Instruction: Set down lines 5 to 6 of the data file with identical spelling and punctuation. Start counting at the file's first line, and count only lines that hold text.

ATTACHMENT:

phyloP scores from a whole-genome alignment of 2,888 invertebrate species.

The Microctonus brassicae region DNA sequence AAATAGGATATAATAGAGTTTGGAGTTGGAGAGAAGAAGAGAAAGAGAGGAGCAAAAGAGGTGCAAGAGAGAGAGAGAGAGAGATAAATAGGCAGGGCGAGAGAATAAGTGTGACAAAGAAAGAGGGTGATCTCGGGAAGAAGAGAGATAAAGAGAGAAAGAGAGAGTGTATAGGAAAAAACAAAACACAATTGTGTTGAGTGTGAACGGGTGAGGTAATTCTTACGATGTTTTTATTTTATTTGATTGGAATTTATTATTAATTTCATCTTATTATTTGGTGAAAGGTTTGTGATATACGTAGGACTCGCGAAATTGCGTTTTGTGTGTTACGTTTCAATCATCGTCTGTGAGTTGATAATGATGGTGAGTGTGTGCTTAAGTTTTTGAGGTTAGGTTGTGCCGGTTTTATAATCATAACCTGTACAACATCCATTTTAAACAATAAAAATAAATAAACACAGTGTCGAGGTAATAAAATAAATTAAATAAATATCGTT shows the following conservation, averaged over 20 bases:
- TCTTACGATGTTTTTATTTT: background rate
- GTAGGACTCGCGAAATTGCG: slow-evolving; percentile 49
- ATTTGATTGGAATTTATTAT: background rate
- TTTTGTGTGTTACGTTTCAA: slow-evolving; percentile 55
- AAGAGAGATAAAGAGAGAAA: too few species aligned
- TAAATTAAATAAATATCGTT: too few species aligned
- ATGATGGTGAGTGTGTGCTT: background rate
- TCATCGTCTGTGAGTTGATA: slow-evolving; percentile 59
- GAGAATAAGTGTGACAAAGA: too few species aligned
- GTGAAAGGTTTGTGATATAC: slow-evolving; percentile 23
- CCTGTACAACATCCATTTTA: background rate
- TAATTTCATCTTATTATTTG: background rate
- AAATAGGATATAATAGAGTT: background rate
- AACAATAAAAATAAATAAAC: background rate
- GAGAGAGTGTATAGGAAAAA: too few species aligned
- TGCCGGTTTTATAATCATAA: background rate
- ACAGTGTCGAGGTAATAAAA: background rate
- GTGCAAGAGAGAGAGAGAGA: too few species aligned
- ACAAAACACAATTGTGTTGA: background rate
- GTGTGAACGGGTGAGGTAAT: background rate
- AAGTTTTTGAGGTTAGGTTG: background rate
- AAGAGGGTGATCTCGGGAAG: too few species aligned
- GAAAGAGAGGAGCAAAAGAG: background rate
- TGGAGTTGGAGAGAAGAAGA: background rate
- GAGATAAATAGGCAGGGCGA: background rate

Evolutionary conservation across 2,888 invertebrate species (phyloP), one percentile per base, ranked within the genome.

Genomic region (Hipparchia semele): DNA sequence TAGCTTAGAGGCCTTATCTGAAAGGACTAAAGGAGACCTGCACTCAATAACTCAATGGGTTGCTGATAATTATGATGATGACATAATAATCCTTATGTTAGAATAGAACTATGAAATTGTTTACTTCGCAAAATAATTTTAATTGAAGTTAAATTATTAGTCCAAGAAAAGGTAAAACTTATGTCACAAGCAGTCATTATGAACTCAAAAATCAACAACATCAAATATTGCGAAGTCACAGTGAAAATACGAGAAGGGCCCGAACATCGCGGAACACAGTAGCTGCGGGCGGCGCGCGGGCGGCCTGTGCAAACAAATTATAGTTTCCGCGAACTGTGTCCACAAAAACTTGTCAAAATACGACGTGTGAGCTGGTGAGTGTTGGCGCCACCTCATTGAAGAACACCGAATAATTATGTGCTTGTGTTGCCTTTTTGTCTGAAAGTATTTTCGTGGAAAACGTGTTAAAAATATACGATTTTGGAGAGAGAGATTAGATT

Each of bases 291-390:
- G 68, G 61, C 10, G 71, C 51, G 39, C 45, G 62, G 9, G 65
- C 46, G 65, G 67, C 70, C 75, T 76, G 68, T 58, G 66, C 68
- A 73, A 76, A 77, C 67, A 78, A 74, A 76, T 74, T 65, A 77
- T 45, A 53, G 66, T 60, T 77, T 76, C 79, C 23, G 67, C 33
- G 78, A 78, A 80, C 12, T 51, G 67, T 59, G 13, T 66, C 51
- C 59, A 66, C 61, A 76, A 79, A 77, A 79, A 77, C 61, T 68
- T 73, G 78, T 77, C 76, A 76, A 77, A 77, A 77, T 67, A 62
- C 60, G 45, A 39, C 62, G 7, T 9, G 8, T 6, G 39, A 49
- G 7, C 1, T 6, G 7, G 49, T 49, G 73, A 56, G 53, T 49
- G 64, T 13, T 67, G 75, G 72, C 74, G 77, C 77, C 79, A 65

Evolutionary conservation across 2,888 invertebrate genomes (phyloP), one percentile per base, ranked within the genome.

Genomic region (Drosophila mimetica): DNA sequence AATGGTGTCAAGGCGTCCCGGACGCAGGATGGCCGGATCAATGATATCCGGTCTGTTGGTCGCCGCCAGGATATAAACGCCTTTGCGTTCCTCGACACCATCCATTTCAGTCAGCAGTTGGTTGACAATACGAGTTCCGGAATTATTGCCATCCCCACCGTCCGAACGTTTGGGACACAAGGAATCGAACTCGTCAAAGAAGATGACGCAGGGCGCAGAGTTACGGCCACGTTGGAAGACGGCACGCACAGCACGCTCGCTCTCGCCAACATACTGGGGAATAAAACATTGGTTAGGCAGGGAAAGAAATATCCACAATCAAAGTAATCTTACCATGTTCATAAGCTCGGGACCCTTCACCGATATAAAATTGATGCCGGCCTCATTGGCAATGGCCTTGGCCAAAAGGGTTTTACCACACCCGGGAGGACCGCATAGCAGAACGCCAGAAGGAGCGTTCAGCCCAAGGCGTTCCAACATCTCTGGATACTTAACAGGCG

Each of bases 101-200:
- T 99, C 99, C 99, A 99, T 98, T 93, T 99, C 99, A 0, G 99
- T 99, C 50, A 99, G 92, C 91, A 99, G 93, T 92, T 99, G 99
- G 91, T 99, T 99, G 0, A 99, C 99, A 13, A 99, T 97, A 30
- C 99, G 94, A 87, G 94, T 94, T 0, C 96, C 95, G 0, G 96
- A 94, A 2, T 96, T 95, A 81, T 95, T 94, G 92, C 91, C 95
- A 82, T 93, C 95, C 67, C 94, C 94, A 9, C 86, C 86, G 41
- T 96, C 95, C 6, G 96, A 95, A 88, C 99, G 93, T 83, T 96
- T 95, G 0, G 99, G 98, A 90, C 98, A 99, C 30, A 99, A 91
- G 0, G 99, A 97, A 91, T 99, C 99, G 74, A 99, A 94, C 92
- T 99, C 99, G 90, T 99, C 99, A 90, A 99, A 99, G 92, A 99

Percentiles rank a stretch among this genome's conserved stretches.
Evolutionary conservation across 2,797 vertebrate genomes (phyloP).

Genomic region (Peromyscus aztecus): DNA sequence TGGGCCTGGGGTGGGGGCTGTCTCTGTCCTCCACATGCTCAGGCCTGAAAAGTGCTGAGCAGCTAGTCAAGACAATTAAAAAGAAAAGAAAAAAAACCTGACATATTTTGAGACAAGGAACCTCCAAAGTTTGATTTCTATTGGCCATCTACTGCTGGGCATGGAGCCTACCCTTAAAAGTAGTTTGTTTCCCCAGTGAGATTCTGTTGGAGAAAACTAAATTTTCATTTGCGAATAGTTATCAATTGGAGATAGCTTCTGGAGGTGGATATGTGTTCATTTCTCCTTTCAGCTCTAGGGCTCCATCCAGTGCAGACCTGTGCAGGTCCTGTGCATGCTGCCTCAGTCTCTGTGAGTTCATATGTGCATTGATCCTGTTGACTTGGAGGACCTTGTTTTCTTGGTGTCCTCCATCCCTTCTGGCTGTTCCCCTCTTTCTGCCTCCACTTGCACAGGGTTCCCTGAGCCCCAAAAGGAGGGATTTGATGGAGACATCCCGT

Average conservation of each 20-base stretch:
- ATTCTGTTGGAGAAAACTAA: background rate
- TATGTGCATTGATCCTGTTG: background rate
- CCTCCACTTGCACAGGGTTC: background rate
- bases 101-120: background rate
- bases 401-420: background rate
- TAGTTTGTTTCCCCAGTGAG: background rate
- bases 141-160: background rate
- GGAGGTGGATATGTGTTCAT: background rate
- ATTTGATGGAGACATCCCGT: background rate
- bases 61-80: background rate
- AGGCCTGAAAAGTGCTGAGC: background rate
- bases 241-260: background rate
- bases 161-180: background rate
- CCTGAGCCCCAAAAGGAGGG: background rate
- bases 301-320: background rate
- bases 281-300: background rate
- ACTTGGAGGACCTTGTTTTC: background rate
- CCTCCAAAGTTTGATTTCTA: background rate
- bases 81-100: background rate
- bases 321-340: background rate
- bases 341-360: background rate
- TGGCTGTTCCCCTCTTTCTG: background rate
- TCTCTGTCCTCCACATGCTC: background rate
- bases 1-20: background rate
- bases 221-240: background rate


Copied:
- ATTTGATTGGAATTTATTAT: background rate
- TTTTGTGTGTTACGTTTCAA: slow-evolving; percentile 55